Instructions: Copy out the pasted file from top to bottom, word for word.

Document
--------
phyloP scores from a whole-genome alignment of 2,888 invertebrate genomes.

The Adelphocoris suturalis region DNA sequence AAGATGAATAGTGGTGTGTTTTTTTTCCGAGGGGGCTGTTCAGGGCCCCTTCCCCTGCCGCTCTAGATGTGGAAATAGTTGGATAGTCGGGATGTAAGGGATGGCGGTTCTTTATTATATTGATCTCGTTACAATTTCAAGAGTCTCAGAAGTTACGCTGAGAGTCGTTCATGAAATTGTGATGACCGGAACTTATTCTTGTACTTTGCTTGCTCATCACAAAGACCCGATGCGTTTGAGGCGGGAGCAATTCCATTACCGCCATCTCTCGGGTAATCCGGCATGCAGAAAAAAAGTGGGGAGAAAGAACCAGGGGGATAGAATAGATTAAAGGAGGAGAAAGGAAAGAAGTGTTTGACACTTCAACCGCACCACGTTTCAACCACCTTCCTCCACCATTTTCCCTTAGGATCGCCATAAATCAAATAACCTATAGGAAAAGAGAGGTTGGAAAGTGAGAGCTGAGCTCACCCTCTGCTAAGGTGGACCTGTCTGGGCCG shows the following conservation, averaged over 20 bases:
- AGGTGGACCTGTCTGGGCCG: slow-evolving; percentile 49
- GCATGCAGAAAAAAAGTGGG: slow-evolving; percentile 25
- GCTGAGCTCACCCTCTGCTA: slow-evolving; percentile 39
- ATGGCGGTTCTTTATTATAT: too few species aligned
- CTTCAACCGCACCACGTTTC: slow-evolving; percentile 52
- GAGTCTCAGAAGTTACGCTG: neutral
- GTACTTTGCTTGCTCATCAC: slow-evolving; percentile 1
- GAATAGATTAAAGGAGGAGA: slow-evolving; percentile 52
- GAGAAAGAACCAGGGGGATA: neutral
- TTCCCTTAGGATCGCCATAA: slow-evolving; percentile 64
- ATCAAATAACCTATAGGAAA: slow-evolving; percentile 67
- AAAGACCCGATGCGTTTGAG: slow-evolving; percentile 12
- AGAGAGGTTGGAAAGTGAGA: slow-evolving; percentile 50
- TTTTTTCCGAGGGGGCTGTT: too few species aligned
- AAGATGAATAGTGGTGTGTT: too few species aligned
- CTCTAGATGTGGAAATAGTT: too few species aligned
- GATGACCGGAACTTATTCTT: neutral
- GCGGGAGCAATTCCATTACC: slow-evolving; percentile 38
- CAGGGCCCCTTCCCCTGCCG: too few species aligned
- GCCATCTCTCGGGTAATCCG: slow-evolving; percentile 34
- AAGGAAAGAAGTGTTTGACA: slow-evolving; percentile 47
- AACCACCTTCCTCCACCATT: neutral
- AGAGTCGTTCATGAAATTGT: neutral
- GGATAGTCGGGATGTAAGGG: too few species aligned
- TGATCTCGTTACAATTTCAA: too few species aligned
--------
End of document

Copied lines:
phyloP scores from a whole-genome alignment of 2,888 invertebrate genomes.

The Adelphocoris suturalis region DNA sequence AAGATGAATAGTGGTGTGTTTTTTTTCCGAGGGGGCTGTTCAGGGCCCCTTCCCCTGCCGCTCTAGATGTGGAAATAGTTGGATAGTCGGGATGTAAGGGATGGCGGTTCTTTATTATATTGATCTCGTTACAATTTCAAGAGTCTCAGAAGTTACGCTGAGAGTCGTTCATGAAATTGTGATGACCGGAACTTATTCTTGTACTTTGCTTGCTCATCACAAAGACCCGATGCGTTTGAGGCGGGAGCAATTCCATTACCGCCATCTCTCGGGTAATCCGGCATGCAGAAAAAAAGTGGGGAGAAAGAACCAGGGGGATAGAATAGATTAAAGGAGGAGAAAGGAAAGAAGTGTTTGACACTTCAACCGCACCACGTTTCAACCACCTTCCTCCACCATTTTCCCTTAGGATCGCCATAAATCAAATAACCTATAGGAAAAGAGAGGTTGGAAAGTGAGAGCTGAGCTCACCCTCTGCTAAGGTGGACCTGTCTGGGCCG shows the following conservation, averaged over 20 bases:
- AGGTGGACCTGTCTGGGCCG: slow-evolving; percentile 49
- GCATGCAGAAAAAAAGTGGG: slow-evolving; percentile 25
- GCTGAGCTCACCCTCTGCTA: slow-evolving; percentile 39
- ATGGCGGTTCTTTATTATAT: too few species aligned
- CTTCAACCGCACCACGTTTC: slow-evolving; percentile 52
- GAGTCTCAGAAGTTACGCTG: neutral
- GTACTTTGCTTGCTCATCAC: slow-evolving; percentile 1
- GAATAGATTAAAGGAGGAGA: slow-evolving; percentile 52
- GAGAAAGAACCAGGGGGATA: neutral
- TTCCCTTAGGATCGCCATAA: slow-evolving; percentile 64
- ATCAAATAACCTATAGGAAA: slow-evolving; percentile 67
- AAAGACCCGATGCGTTTGAG: slow-evolving; percentile 12
- AGAGAGGTTGGAAAGTGAGA: slow-evolving; percentile 50
- TTTTTTCCGAGGGGGCTGTT: too few species aligned
- AAGATGAATAGTGGTGTGTT: too few species aligned
- CTCTAGATGTGGAAATAGTT: too few species aligned
- GATGACCGGAACTTATTCTT: neutral
- GCGGGAGCAATTCCATTACC: slow-evolving; percentile 38
- CAGGGCCCCTTCCCCTGCCG: too few species aligned
- GCCATCTCTCGGGTAATCCG: slow-evolving; percentile 34
- AAGGAAAGAAGTGTTTGACA: slow-evolving; percentile 47
- AACCACCTTCCTCCACCATT: neutral
- AGAGTCGTTCATGAAATTGT: neutral
- GGATAGTCGGGATGTAAGGG: too few species aligned
- TGATCTCGTTACAATTTCAA: too few species aligned